In politically important swing states, moreover, Trump’s pre-pandemic job creation performance lags that of the last years of the Obama presidency, according to an analysis by the worker advocacy group Raise America’s Pay. In Florida, Trump has created 260,000 fewer jobs than Obama in that period, in Michigan 120,000 fewer, and in Wisconsin, 50,000 fewer.
Trump has obscured this reality through a lavish helping of misrepresentations and outright lies. During a Sept. 10 rally outside Saginaw, Mich., Trump said, “We brought you a lot of car plants ... and we’re going to bring you a lot more.”
In fact, as the Detroit Free Press reported, only one new auto assembly plant has been announced for the state during Trump’s term.
Even before the pandemic, the Free Press calculated, manufacturing employment in Michigan had grown only by about 1% during Trump’s tenure, compared with a gain of nearly 15% during Obama’s second term. Auto and auto parts manufacturing had actually shrunk by about 2,400 workers between Trump’s inauguration and the onset of the pandemic.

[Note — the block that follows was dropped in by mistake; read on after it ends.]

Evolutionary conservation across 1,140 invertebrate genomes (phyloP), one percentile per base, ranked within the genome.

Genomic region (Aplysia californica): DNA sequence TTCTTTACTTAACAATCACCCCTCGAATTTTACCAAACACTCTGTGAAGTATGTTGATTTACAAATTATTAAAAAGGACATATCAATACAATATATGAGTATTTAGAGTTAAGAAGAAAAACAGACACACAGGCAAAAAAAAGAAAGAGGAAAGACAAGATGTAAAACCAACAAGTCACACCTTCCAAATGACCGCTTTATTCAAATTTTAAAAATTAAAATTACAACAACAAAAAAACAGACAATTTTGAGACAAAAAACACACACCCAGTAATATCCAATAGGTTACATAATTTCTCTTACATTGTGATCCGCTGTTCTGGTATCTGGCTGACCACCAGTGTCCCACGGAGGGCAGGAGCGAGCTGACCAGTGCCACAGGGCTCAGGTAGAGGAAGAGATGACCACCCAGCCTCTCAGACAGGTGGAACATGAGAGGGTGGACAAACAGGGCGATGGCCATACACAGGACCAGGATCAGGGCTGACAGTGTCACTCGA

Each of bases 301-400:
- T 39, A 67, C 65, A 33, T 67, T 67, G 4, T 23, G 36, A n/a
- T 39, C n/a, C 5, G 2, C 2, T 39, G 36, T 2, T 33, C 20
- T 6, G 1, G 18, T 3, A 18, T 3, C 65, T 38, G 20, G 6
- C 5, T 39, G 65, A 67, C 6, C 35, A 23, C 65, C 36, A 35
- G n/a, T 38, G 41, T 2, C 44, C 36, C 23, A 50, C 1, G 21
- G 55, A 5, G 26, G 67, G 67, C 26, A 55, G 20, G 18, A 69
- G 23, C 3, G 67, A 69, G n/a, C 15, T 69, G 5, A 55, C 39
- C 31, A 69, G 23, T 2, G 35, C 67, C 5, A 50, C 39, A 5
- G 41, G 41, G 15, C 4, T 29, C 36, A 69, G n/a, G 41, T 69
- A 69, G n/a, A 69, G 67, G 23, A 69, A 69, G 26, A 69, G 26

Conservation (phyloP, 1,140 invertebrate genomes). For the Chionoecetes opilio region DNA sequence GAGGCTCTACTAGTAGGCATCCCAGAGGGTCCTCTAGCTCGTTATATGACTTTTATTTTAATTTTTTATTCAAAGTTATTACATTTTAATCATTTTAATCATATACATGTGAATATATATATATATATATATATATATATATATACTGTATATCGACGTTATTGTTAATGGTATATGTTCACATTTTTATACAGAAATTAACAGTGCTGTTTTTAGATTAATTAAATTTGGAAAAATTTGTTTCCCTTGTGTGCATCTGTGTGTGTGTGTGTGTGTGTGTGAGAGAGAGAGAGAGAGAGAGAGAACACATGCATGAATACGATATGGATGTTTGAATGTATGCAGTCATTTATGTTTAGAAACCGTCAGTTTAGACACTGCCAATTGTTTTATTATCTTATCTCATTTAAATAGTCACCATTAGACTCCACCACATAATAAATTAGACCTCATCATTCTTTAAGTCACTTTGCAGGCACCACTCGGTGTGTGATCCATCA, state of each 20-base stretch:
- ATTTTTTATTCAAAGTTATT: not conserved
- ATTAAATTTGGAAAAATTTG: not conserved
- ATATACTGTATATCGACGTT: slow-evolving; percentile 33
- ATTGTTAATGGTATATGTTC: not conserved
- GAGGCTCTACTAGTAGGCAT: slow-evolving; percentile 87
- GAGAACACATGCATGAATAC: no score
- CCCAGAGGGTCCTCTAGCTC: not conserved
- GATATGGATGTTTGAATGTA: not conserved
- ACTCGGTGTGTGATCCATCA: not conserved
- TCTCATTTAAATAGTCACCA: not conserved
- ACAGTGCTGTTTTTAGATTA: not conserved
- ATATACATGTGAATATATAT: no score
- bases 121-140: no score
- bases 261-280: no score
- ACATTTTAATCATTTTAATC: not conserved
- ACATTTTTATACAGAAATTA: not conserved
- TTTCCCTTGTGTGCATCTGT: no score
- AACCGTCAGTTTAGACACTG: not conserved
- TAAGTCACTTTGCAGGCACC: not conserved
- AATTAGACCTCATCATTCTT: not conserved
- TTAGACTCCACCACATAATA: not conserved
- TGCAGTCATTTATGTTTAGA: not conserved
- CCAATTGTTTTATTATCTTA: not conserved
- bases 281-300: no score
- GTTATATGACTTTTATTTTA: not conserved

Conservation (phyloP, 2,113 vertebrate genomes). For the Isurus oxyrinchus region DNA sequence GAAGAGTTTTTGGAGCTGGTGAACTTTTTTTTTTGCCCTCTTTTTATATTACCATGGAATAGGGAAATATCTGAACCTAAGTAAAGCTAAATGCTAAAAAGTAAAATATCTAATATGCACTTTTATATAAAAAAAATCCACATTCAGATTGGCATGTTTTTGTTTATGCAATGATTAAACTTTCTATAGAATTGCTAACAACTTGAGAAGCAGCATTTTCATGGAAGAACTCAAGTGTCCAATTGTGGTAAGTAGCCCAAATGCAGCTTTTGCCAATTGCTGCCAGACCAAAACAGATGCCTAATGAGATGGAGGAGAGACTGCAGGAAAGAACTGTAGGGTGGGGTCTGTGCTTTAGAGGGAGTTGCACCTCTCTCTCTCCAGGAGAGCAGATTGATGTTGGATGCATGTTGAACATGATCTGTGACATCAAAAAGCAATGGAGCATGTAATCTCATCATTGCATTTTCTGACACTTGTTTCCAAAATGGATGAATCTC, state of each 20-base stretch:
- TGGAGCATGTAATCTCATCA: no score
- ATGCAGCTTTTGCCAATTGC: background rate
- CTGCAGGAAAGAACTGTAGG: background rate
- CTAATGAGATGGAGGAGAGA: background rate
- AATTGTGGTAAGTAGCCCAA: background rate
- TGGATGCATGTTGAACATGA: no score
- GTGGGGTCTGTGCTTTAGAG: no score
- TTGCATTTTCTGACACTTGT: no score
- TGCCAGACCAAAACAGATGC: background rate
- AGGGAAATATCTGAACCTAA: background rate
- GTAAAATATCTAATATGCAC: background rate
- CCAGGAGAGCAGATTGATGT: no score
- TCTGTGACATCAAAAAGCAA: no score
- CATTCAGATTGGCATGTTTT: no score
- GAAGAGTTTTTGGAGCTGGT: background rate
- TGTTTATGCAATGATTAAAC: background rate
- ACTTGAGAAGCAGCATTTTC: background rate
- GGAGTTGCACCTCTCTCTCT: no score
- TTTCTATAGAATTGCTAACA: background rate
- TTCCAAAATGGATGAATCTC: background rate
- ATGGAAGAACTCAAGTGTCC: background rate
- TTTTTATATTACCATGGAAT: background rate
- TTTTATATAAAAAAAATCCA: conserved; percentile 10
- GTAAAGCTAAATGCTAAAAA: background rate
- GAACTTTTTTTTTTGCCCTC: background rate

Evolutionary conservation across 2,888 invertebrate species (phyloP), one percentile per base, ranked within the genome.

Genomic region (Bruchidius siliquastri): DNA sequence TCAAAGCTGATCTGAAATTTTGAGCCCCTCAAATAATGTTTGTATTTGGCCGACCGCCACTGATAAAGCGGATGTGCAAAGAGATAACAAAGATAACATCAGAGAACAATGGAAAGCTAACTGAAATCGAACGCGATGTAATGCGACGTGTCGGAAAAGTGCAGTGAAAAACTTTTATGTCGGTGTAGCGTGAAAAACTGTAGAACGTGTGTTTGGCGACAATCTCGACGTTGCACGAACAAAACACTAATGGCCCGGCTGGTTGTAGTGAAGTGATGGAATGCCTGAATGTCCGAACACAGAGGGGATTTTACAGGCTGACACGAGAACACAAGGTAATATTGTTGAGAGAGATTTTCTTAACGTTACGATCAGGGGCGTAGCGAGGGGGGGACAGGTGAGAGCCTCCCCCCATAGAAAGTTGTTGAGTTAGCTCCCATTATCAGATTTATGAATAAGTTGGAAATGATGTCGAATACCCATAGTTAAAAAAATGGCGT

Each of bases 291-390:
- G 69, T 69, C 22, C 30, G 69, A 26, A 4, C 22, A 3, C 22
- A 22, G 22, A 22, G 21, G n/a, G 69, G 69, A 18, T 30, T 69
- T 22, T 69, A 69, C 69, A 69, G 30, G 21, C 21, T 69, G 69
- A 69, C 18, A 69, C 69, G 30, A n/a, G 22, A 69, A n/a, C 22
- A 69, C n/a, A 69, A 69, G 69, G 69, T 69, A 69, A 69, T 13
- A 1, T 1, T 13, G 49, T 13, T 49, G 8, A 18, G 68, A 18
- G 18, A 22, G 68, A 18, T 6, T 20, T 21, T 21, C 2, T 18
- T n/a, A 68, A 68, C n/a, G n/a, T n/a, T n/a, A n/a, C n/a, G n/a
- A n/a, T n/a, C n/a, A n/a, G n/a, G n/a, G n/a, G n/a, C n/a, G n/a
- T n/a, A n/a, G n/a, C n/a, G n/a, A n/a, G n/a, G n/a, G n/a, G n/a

Tonelson says there’s evidence that Trump voters in swing states have gained more under Trump than is commonly assumed. He analyzed economic data for 203 of the 206 counties that had voted for Obama twice and then flipped for Trump. (Data weren’t available for the other three.)
In 130 of those counties, Tonelson found, “average annual salaries rose faster during the two years Trump has been in office than during the last two Obama years.”
His conclusion: “The claim that much of the Trump electorate had been fooled by phony populist promises doesn’t look very strong, at least based on this data.”
State and federal statistics released as recently as Friday make it clear: California is smoking hot, economy-wise.
Still, many economists and industrial experts viewed Trump’s 2016 promise of massive job gains in manufacturing as impossible to deliver. Employment in U.S. manufacturing had peaked in 1979 at about 19.5 million.
Employment bottomed out in early 2010 at about 11.5 million, down by more than 40%. In the ensuing years it crept back up to about 12.8 million, but the pandemic eradicated most of those gains, at least for the moment.
What makes it particularly hard to recover all those lost jobs is that American industry has remade itself into a more efficient, low-employment powerhouse.